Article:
Reader Stephan emailed me earlier about some very smart fuel you might want to consider: duck eggs. Apparently duck eggs are incredibly rich in nutrition – 100% of your daily B12 (well, by government standards anyway). And apparently those who are allergic to chicken eggs can frequently still do well with duck eggs. Never tried ‘em myself, but I think I will. Anyone else tried them or any other unusual eggs?
Another amusing “primal” tidbit, everyone: early humans chewed gum. Archaeologists have found a 5,000-year-old piece of preserved tree gum with clearly imprinted neolithic teeth marks. The gum is birch bark tar, which exerts an antiseptic effect on tissues. It’s likely that early humans chewed the phenolic tar to stave off gum infections. Move over, Trident.
To wit: scented bus stops. Bakeries like Mrs. Field’s have long maximized appeal by wafting sugary scents through the air, and now bus stops are following suit. For example, California’s Milk Processor Board ran a one-month campaign earlier this year that floated chocolate chip cookie aromas through several West Coast bus stops. It was cut short by – of all things – protesting San Franciscans!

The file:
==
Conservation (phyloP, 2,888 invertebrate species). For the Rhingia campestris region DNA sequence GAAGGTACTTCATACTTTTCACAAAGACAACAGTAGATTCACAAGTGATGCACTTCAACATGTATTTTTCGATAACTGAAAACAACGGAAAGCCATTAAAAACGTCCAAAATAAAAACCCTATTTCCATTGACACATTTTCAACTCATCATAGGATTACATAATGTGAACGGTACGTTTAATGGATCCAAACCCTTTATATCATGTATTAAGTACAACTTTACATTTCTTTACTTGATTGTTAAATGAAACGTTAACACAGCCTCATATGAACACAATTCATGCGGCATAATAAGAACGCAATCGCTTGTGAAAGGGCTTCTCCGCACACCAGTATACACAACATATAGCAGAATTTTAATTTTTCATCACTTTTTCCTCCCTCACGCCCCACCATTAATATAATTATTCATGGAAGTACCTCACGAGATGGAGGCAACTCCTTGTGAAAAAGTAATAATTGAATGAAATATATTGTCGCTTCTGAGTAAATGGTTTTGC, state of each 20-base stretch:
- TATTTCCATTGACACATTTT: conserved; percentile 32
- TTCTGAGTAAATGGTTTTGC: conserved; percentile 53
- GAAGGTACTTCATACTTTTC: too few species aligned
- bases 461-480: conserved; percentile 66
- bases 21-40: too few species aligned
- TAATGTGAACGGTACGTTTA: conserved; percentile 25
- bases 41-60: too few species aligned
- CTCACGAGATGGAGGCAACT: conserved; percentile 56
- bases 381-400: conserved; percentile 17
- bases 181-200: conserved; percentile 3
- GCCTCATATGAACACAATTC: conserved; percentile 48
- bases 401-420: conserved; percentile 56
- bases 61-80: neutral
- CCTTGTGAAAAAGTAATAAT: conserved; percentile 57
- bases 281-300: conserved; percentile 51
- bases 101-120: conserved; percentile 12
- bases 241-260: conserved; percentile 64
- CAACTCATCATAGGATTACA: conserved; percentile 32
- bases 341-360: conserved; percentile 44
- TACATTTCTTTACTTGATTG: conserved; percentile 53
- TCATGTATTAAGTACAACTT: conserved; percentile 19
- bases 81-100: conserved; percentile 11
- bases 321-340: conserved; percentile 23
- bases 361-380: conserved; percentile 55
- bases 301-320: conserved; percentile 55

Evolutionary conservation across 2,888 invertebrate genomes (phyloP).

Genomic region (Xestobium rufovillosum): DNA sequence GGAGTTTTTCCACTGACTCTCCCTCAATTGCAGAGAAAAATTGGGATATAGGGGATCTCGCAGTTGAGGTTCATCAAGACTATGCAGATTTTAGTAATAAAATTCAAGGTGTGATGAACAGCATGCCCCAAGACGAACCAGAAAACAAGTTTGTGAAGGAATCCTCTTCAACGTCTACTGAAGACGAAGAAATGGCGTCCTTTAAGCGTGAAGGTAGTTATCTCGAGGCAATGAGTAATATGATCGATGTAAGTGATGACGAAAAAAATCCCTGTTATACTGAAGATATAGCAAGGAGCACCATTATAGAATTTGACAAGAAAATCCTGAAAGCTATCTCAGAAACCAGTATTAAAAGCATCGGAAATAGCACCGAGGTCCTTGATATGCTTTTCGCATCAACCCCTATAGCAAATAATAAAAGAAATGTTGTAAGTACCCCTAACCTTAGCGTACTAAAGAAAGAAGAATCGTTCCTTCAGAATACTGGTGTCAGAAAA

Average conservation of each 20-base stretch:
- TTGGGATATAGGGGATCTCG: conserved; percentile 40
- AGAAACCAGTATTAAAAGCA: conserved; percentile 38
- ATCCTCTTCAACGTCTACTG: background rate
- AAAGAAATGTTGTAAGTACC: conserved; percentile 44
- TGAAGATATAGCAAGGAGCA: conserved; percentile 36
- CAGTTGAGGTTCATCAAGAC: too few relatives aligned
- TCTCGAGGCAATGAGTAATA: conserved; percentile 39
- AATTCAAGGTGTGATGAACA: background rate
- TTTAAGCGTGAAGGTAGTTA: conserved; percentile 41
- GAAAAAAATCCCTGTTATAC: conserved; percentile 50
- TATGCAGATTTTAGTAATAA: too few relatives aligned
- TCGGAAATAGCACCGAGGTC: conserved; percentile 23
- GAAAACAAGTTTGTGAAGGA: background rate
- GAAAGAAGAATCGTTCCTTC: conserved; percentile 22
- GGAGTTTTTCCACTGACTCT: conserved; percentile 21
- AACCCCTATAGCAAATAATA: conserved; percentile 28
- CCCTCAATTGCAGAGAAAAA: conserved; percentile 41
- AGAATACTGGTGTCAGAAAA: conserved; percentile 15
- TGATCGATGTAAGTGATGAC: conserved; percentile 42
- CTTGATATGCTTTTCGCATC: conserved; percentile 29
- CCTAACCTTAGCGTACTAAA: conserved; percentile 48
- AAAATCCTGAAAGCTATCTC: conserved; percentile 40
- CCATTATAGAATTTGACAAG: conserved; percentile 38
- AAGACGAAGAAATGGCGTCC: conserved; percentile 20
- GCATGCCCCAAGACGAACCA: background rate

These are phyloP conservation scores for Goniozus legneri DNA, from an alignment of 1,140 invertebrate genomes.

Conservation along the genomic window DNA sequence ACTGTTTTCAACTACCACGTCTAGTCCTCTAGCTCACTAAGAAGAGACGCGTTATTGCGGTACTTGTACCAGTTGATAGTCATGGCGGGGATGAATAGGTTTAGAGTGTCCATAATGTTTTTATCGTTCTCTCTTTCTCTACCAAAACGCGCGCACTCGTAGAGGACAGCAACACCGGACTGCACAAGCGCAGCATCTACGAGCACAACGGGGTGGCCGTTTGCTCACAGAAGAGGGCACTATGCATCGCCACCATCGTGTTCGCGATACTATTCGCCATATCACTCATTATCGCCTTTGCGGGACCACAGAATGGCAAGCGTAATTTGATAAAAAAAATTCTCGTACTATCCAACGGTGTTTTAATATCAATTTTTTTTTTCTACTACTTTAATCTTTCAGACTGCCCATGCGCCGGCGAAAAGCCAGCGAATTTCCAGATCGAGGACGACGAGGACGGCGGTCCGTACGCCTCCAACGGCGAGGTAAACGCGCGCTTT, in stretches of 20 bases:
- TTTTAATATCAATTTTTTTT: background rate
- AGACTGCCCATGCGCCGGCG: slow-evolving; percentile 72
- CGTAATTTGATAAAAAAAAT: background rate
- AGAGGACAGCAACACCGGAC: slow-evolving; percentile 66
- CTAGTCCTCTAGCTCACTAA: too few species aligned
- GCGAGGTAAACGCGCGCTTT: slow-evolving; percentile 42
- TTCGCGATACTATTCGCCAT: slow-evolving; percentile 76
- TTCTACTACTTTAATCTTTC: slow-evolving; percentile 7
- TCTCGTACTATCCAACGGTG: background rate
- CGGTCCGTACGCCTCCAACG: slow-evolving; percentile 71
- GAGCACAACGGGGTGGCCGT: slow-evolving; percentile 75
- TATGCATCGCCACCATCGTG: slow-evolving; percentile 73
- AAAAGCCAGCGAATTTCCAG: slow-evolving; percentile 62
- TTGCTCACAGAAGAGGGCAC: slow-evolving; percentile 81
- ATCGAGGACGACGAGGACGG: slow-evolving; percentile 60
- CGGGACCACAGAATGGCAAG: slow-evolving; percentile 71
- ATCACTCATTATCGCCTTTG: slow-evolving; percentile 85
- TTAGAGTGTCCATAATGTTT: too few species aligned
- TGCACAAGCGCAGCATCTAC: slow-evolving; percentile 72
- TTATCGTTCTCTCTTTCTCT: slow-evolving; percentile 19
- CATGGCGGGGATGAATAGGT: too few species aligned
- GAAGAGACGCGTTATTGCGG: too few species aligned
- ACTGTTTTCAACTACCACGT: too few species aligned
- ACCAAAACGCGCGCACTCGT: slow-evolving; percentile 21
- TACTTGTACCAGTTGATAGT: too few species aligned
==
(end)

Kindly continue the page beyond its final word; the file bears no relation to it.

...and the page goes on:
And Aaron digs up another (older) case of multi-sensory marketing: move over perfume – hello, food-scented ads! (NYT Select)
Diet Coke used to work hard to prove that it was more than just water and chemicals – consumers wanted to feel that they were getting something for their hard-earned dollars. To that end, marketing played up the great taste and refreshing benefits of Diet Coke.
Fast forward a couple of years, when water – particularly bottled water – is all the rage (never mind that thousands of children die every day from lack of access to water). Now, Diet Coke is falling all over itself to trump up the fact that it’s practically identical to water! Hey, it’s 99% water!
Which is funny, because why would anyone want to pay for 99% water with added chemicals?
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